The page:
Last Sunday I ran the Crawlin' Crab Half Marathon in Hampton, VA. I went into the race with zero expectations -- basically, I was just considering it a training run for my marathon coming up in January.
As I waited in the starting corral, I saw a running buddy and fellow Ragnarian and began to chat with him. We both agreed we were just planning to take it easy in this race -- him, because he had a marathon seven days later, me because I'm just lazy. Both of us were looking for a 2:15-2:20 finish time.
But a bit more than two hours after that conversation I had finished the race, and had an awesome new PR (Personal Record) in my half marathon race time. My previous Half Marathon PR had been 2:09:45 (set at the Shamrock Half Marathon in March 2011). My new PR: 2:01:27 -- a full eight minutes off my previous best!
PRing in a race is always great, for obvious reasons. It means you've done something to make yourself stronger, faster, tougher than you've ever been before. And although runners may set a PR for themselves in regular runs all the time, it only really counts if it is recorded in a race.
So PRing was great. But PRing by eight minutes? That's more than I thought I was capable of. Seriously. If you had asked me this time last week if I would PR in the race, I would've scoffed.
And coming close to a sub-2 hour half marathon? Not a chance.
I have toyed with setting a sub-2 hour half marathon goal for myself, but it seemed so far out of my reach that I never wanted to make the goal public.
Okay, yeah, I have fear of failure issues. Cut me some slack.
To run a half marathon in under 2 hours means you have to run at a pace of 9:09 minute/miles. Just to be clear, I regularly run 10:00 minute miles. A perfectly respectable pace for a 39-year-old woman. But definitely not fast.
And definitely not close to 9:09.
But I just ran a race with a 9:15 average. So evidently closer than I thought.
I'm not sure how I PRed and came so close breaking that elusive 2 hour half. It was a "Perfect Storm" combination that included the following factors:
- The course itself. It was mostly flat with no bottle-necking areas. Well organized with lots of support volunteers. And it wasn't too crowded
- The weather. Cloudy, in the upper 50s. A little cold standing around at the start, but awesome once the run started. Steady drizzle at about mile 10 but honestly that didn't bother me.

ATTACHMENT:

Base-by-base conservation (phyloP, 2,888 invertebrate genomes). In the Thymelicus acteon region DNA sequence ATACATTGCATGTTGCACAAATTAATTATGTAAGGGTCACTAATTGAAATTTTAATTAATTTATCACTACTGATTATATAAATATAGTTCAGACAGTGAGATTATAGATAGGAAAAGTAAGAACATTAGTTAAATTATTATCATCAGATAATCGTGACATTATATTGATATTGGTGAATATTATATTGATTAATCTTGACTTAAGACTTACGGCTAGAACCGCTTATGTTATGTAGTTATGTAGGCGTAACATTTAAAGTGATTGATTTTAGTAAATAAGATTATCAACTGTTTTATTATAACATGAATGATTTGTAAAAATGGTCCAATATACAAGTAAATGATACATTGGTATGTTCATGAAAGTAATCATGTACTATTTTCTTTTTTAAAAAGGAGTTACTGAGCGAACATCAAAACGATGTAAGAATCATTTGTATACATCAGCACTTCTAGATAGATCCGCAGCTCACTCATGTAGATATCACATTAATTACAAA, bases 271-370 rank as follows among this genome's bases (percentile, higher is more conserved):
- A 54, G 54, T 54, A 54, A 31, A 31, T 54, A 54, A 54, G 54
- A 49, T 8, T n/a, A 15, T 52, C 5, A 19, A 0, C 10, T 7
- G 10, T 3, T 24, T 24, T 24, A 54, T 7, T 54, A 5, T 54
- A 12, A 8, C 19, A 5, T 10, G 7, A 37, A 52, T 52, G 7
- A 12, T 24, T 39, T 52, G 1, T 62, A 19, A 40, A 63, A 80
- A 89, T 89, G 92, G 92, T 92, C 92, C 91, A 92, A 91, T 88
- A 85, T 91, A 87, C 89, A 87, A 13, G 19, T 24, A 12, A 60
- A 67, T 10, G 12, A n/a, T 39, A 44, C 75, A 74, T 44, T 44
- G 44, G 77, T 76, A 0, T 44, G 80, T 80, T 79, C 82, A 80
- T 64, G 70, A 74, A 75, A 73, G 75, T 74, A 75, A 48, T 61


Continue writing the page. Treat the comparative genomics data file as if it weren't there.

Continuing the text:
- The conversation hubby & I had the night before about a 9:09 pace. He suggested seeing how long I could hold that pace and then build from there to eventually reach my sub 2 hour goal.
- All the Pilates and Yoga classes I've been doing lately. Okay, maybe I haven't been to that many, but I still feel like they are helping me significantly by improving my core strength.
- The cold that had been bugging me for a few days. It wasn't a factor much during the race itself, but it had kept me off the pavement for a few days before. My legs were fresh and not-at-all tired.
- An 8:00am start time meant I was able to get a little extra sleep and able to get more calories in my system before starting the race. Pre-race meal: donut, bagel chips, whole banana with peanut butter. Oh, and a Red Bull chugged 30 minutes prior to start.
I leapt my first hurdle just moments into the race: no bottle-necking at the start. I'm usually in a mid-range corral with all the other somewhat slow people and it can cause a pretty slow first mile. But not this time. There was a gap, I shot through it, and never hit crowds again.
Once I saw that my first mile was a 9:10 pace, I decided I was use this race to test my husband's question about how long I could hold a pace like this. I would run as long as I could at this pace and then I would know how far from a 2 hour half I really was. Since I had no goal for the race, I figured even if I bonked at mile 6 and had to walk a couple of miles, it was no big deal. At least I would know how long I could hold around a 9:09.
At mile 3 I was still going strong at that pace. Mile 5, still good. Mile 8 - I was surprised but still keeping around a 9:10ish pace.
At mile 10 I was still running that pace. I realized I was going to PR. Even more, I realized I was actually within the reach of a sub 2:00. I ran harder, but at that point harder just meant not slowing down, not getting any faster.
At mile 11 I was officially tired of running that pace. But heck, at that point, I only had 2 MILES LEFT. So I kept going, keeping the pace as best I could, although it slipped a couple of seconds per mile.
When I crossed the finish line, my Garmin told me I had run 13.27 miles in 2:01:45 – a 9:10 pace. The official clock said I ran 13.1 miles in 2:01:27 – a 9:15 pace. Although I tried, I wasn’t able to grab that elusive sub-2 hour time.
I ran as hard and as fast as I could that day. By far, it was the most significant effort I've ever put into a half marathon race. In the end, my pace averaged out to 9:15 min/mile. Close to that 9:09, but not quite enough.
But enough to get me to a big ol' honkin' PR. And to make me realize I am closer to what I thought was an unattainable goal than I ever thought possible.
Next time: 9:09.